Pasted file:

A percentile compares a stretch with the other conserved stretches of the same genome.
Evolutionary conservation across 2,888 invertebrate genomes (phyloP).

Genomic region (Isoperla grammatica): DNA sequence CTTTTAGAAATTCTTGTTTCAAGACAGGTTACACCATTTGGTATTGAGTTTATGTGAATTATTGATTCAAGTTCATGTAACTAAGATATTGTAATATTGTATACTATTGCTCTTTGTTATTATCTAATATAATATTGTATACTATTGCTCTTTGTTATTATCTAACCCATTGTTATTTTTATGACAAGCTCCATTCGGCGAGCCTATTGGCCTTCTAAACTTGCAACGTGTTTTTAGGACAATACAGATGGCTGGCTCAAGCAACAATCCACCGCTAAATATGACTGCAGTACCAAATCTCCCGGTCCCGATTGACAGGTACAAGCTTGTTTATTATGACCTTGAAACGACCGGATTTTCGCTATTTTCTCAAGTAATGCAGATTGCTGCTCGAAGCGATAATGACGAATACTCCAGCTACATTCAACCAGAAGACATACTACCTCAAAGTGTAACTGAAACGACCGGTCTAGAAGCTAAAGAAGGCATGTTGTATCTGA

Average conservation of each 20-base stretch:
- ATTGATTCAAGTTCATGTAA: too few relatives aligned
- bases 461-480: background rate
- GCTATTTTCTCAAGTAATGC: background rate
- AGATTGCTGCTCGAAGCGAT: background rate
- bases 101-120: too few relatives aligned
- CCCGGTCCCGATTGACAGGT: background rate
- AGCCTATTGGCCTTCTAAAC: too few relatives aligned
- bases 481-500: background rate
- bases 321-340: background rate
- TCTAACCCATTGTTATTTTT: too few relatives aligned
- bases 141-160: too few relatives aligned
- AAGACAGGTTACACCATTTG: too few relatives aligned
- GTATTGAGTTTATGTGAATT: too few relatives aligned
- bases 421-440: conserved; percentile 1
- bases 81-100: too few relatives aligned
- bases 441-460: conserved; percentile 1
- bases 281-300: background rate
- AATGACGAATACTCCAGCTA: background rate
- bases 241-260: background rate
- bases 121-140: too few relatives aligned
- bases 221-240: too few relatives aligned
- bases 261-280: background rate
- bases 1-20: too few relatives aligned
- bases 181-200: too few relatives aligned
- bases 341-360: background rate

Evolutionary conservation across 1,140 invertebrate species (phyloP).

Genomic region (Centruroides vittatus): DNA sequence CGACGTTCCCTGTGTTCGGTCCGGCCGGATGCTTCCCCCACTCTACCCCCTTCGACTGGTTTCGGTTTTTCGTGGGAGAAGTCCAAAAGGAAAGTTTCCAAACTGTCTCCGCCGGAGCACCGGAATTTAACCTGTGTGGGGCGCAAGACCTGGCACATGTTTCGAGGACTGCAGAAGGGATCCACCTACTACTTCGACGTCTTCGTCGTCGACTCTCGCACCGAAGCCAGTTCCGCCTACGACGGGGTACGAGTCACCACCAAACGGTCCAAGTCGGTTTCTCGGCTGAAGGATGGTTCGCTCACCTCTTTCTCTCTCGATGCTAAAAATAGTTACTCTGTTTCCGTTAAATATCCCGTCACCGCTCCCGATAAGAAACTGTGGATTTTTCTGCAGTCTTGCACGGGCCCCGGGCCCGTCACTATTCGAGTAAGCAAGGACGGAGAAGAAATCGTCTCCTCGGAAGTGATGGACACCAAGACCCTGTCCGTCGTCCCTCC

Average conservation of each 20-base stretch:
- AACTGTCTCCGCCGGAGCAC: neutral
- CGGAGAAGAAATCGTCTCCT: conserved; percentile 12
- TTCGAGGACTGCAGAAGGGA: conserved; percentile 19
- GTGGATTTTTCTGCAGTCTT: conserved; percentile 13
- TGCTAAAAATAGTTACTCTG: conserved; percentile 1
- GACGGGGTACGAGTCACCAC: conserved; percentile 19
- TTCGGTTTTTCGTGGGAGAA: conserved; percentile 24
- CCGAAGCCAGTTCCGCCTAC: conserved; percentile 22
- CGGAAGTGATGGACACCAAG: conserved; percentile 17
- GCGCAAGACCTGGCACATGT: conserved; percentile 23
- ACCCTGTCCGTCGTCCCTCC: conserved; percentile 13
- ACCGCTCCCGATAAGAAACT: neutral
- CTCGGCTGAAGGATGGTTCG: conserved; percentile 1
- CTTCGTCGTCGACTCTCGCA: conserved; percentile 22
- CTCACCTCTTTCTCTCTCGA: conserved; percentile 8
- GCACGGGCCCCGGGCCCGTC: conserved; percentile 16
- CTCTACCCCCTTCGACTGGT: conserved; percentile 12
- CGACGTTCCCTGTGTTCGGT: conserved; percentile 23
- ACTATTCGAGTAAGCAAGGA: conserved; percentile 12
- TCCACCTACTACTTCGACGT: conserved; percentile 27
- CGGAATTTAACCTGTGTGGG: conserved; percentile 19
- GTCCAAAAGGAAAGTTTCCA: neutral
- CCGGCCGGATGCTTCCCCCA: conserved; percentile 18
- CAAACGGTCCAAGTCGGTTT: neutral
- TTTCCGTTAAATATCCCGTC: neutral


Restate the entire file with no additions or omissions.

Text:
A percentile compares a stretch with the other conserved stretches of the same genome.
Evolutionary conservation across 2,888 invertebrate genomes (phyloP).

Genomic region (Isoperla grammatica): DNA sequence CTTTTAGAAATTCTTGTTTCAAGACAGGTTACACCATTTGGTATTGAGTTTATGTGAATTATTGATTCAAGTTCATGTAACTAAGATATTGTAATATTGTATACTATTGCTCTTTGTTATTATCTAATATAATATTGTATACTATTGCTCTTTGTTATTATCTAACCCATTGTTATTTTTATGACAAGCTCCATTCGGCGAGCCTATTGGCCTTCTAAACTTGCAACGTGTTTTTAGGACAATACAGATGGCTGGCTCAAGCAACAATCCACCGCTAAATATGACTGCAGTACCAAATCTCCCGGTCCCGATTGACAGGTACAAGCTTGTTTATTATGACCTTGAAACGACCGGATTTTCGCTATTTTCTCAAGTAATGCAGATTGCTGCTCGAAGCGATAATGACGAATACTCCAGCTACATTCAACCAGAAGACATACTACCTCAAAGTGTAACTGAAACGACCGGTCTAGAAGCTAAAGAAGGCATGTTGTATCTGA

Average conservation of each 20-base stretch:
- ATTGATTCAAGTTCATGTAA: too few relatives aligned
- bases 461-480: background rate
- GCTATTTTCTCAAGTAATGC: background rate
- AGATTGCTGCTCGAAGCGAT: background rate
- bases 101-120: too few relatives aligned
- CCCGGTCCCGATTGACAGGT: background rate
- AGCCTATTGGCCTTCTAAAC: too few relatives aligned
- bases 481-500: background rate
- bases 321-340: background rate
- TCTAACCCATTGTTATTTTT: too few relatives aligned
- bases 141-160: too few relatives aligned
- AAGACAGGTTACACCATTTG: too few relatives aligned
- GTATTGAGTTTATGTGAATT: too few relatives aligned
- bases 421-440: conserved; percentile 1
- bases 81-100: too few relatives aligned
- bases 441-460: conserved; percentile 1
- bases 281-300: background rate
- AATGACGAATACTCCAGCTA: background rate
- bases 241-260: background rate
- bases 121-140: too few relatives aligned
- bases 221-240: too few relatives aligned
- bases 261-280: background rate
- bases 1-20: too few relatives aligned
- bases 181-200: too few relatives aligned
- bases 341-360: background rate

Evolutionary conservation across 1,140 invertebrate species (phyloP).

Genomic region (Centruroides vittatus): DNA sequence CGACGTTCCCTGTGTTCGGTCCGGCCGGATGCTTCCCCCACTCTACCCCCTTCGACTGGTTTCGGTTTTTCGTGGGAGAAGTCCAAAAGGAAAGTTTCCAAACTGTCTCCGCCGGAGCACCGGAATTTAACCTGTGTGGGGCGCAAGACCTGGCACATGTTTCGAGGACTGCAGAAGGGATCCACCTACTACTTCGACGTCTTCGTCGTCGACTCTCGCACCGAAGCCAGTTCCGCCTACGACGGGGTACGAGTCACCACCAAACGGTCCAAGTCGGTTTCTCGGCTGAAGGATGGTTCGCTCACCTCTTTCTCTCTCGATGCTAAAAATAGTTACTCTGTTTCCGTTAAATATCCCGTCACCGCTCCCGATAAGAAACTGTGGATTTTTCTGCAGTCTTGCACGGGCCCCGGGCCCGTCACTATTCGAGTAAGCAAGGACGGAGAAGAAATCGTCTCCTCGGAAGTGATGGACACCAAGACCCTGTCCGTCGTCCCTCC

Average conservation of each 20-base stretch:
- AACTGTCTCCGCCGGAGCAC: neutral
- CGGAGAAGAAATCGTCTCCT: conserved; percentile 12
- TTCGAGGACTGCAGAAGGGA: conserved; percentile 19
- GTGGATTTTTCTGCAGTCTT: conserved; percentile 13
- TGCTAAAAATAGTTACTCTG: conserved; percentile 1
- GACGGGGTACGAGTCACCAC: conserved; percentile 19
- TTCGGTTTTTCGTGGGAGAA: conserved; percentile 24
- CCGAAGCCAGTTCCGCCTAC: conserved; percentile 22
- CGGAAGTGATGGACACCAAG: conserved; percentile 17
- GCGCAAGACCTGGCACATGT: conserved; percentile 23
- ACCCTGTCCGTCGTCCCTCC: conserved; percentile 13
- ACCGCTCCCGATAAGAAACT: neutral
- CTCGGCTGAAGGATGGTTCG: conserved; percentile 1
- CTTCGTCGTCGACTCTCGCA: conserved; percentile 22
- CTCACCTCTTTCTCTCTCGA: conserved; percentile 8
- GCACGGGCCCCGGGCCCGTC: conserved; percentile 16
- CTCTACCCCCTTCGACTGGT: conserved; percentile 12
- CGACGTTCCCTGTGTTCGGT: conserved; percentile 23
- ACTATTCGAGTAAGCAAGGA: conserved; percentile 12
- TCCACCTACTACTTCGACGT: conserved; percentile 27
- CGGAATTTAACCTGTGTGGG: conserved; percentile 19
- GTCCAAAAGGAAAGTTTCCA: neutral
- CCGGCCGGATGCTTCCCCCA: conserved; percentile 18
- CAAACGGTCCAAGTCGGTTT: neutral
- TTTCCGTTAAATATCCCGTC: neutral